Poison ivyVery foggy and mild this morning. I think we may be setting up for an "English winter." We get them occasionally, winters where the ground never freezes and there's little snow, just a lot of rain and fog. I really like them! It's wonderful to be able to garden throughout the winter months, and the nicest thing about it is that whatever is done STAYS done....You weed a section and it stays weeded. You prune a shrub and it stays pruned. Not like in May, when everything just keeps sprouting and growing.
If we do have a very mild winter, I think I'll concentrate on some tough areas that will require a lot of physical work, digging out weeds/brush, cutting back brush/trees, removing old fence lines, that sort of thing. I'd rather not do that sort of thing when it's hot outside; definitely a cool weather person. (I think it's heredity; my grandpap used to garden under electric lights in the summer nights. The neighbors thought he was mad.) He was a coal miner and I guess he found the cool and dark much nicer than working in the blazing sun.
Plus, winter is the best time to get rid of poison ivy, and this place is and always has been pretty rife with the stuff. It used to be worse, but when we had sheep they ate it away from the fence lines and pasture area. Now that the sheep are gone, I'm seeing it popping up more. The stuff is terrible; I've had some very bad experiences with it and I treat it with vast respect. Once the leaves are gone from it in the winter, however, it's a LITTLE safer to handle. I try not to touch it even with gloved hands; I've become pretty good at working it out of the ground with a shovel and hoe and then carrying the plant/roots to the road. Lying out there on the macadam usually kills it quickly; but you know, even dead it's a menace.
My best tip for dealing with poison ivy contact is this: WASH WITH ICY COLD WATER. I know it sounds counterintuitive, but this is the best way to get the poisonous oils off. If you use warm water, it opens the pores of your skin and allows the oil to penetrate. My usual routine is to first rinse, rinse, rinse with plain icy cold water running from the tap. Then lather up using the cheapest, harshest dishwashing liquid you can find (nothing with moisturizer in it). Rinse in cold, repeat, repeat, repeat, always with cold RUNNING water. Don't fill up the sink to wash. This is one time when water conservation is not a good idea. Then pat dry with paper towels.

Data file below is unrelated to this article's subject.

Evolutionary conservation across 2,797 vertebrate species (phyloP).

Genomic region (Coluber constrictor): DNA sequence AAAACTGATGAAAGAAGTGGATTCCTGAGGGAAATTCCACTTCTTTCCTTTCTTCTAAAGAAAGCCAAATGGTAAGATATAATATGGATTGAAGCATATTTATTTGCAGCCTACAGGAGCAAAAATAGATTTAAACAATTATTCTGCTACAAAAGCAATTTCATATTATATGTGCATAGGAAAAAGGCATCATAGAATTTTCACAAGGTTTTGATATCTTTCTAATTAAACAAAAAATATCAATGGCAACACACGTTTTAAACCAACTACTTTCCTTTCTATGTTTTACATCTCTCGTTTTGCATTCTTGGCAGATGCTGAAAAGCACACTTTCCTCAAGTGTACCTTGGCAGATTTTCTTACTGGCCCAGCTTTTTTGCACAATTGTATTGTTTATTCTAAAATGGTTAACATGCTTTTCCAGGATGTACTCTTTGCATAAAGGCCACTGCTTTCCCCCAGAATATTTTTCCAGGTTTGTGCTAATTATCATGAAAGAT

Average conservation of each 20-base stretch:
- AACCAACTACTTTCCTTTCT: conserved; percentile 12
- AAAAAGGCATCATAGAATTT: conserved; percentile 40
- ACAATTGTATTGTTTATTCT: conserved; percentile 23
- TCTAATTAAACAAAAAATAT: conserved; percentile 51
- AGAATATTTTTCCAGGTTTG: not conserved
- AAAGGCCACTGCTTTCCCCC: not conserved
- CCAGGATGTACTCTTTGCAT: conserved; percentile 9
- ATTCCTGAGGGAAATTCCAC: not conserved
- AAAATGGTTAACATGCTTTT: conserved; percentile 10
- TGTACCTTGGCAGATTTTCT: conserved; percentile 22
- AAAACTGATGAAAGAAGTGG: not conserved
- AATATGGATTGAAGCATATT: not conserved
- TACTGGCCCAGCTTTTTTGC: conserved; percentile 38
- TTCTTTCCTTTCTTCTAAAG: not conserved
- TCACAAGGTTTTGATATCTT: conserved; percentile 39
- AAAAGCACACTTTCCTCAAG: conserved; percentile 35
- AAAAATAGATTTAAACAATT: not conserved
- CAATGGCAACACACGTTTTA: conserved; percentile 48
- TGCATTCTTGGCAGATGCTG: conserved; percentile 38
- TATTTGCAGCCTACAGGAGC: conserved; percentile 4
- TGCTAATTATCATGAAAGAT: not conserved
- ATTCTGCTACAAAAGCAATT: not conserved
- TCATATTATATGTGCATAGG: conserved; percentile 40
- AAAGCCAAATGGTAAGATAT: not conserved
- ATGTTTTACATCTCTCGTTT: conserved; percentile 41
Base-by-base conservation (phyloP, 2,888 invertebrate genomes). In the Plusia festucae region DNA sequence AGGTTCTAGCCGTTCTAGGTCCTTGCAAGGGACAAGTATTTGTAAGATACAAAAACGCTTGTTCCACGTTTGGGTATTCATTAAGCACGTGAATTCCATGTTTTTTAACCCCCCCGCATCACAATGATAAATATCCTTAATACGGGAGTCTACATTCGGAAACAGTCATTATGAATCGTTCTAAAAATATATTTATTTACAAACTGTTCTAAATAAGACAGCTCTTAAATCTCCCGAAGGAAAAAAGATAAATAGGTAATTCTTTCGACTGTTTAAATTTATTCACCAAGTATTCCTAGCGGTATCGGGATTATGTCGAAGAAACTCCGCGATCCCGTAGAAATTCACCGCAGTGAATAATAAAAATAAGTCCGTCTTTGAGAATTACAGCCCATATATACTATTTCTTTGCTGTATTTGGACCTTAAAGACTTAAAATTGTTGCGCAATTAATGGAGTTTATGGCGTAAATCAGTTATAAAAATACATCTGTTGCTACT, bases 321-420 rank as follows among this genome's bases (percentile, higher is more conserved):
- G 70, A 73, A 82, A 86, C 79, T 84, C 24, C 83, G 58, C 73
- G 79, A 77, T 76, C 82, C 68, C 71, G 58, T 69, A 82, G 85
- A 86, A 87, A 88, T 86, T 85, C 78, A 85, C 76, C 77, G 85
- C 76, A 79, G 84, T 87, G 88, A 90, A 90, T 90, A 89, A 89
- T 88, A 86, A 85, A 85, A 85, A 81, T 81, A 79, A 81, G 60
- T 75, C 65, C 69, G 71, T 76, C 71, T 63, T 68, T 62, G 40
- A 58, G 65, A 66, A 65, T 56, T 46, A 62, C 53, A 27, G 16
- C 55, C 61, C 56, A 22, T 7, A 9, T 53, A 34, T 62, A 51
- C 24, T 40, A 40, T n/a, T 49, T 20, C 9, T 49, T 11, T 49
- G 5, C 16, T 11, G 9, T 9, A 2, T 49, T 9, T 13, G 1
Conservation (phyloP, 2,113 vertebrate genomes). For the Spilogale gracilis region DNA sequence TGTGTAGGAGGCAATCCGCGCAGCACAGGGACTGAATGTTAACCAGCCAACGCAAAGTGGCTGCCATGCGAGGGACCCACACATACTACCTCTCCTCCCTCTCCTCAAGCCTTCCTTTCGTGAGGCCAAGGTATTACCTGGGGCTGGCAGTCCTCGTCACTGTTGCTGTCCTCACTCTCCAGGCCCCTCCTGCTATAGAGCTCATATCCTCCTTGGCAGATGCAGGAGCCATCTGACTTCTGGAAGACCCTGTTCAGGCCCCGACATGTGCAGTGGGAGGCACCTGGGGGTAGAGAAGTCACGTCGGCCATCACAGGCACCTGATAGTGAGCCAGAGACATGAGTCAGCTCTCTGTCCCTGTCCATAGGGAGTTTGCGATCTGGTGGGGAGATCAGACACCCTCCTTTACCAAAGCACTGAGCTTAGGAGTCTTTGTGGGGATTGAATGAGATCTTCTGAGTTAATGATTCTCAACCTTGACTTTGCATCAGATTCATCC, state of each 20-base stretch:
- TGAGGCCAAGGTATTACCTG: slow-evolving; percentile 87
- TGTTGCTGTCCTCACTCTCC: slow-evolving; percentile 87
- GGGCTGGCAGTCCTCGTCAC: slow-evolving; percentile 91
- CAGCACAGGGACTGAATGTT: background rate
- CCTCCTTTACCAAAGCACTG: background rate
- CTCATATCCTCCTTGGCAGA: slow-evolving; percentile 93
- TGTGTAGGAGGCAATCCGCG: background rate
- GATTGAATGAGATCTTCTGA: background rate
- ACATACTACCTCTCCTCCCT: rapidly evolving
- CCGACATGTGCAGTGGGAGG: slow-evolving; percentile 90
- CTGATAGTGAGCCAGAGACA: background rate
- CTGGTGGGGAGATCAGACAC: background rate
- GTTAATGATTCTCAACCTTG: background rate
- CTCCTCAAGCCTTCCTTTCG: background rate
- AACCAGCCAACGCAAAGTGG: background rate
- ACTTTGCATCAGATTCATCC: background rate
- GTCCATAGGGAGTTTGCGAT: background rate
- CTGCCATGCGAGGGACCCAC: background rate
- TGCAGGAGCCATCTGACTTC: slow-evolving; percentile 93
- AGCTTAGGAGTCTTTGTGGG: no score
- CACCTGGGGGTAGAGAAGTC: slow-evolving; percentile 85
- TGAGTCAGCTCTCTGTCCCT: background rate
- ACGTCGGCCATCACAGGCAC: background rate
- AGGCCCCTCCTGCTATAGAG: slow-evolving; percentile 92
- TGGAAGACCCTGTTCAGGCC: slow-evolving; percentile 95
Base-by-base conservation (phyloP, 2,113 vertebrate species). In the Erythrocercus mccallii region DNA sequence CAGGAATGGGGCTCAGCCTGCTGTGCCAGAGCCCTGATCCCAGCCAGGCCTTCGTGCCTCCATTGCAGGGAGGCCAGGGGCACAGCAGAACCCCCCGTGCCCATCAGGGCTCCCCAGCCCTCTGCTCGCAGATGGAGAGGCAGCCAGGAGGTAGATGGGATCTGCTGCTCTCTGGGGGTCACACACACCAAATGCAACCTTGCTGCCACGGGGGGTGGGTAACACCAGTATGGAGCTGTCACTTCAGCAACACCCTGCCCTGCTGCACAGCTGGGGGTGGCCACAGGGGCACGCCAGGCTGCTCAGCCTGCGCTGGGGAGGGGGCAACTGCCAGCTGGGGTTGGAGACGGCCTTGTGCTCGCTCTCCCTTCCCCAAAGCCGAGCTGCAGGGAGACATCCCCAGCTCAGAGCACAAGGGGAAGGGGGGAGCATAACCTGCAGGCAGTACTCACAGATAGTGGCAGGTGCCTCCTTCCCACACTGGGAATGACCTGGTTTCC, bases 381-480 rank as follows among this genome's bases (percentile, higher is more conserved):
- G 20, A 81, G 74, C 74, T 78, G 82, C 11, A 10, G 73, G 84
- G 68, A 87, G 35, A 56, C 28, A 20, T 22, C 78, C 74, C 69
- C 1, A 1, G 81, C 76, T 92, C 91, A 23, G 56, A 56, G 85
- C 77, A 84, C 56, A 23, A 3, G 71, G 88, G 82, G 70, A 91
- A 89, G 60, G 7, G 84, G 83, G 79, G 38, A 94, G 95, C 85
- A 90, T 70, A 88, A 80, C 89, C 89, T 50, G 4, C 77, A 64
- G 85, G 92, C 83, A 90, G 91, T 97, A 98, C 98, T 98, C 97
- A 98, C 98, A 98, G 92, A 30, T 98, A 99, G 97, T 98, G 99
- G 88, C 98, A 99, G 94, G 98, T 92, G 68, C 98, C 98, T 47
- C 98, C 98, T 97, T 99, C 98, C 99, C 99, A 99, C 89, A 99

So far *knock on wood* using this method, I've avoided getting a bad rash for several years. Also, you MUST wash the area within 1 hour of contacting poision ivy. After that, you'll probably get a rash, although if you wash thoroughly it won't be too bad.
I've also learned that the worst thing you can do is treat the rash gently. Dont try to moisturize it. What you want to do is dry out the skin so that it gets flaky and scaly. I use lots of soap and water, rubbing alcohol, whatever is drying, if I do start to see a rash appear.
And don't burn poison ivy! My sister's husband burned off a patch, she breathed in some of the smoke and spent a few days in the hospital because it somehow got into her kidneys!
E just called to ask me if I'd like to help her make a croquembuche. I had to Google on it. *lol* It's a sort of tower of cream puffs. Looks lovely, and I think it will be a big hit for Christmas!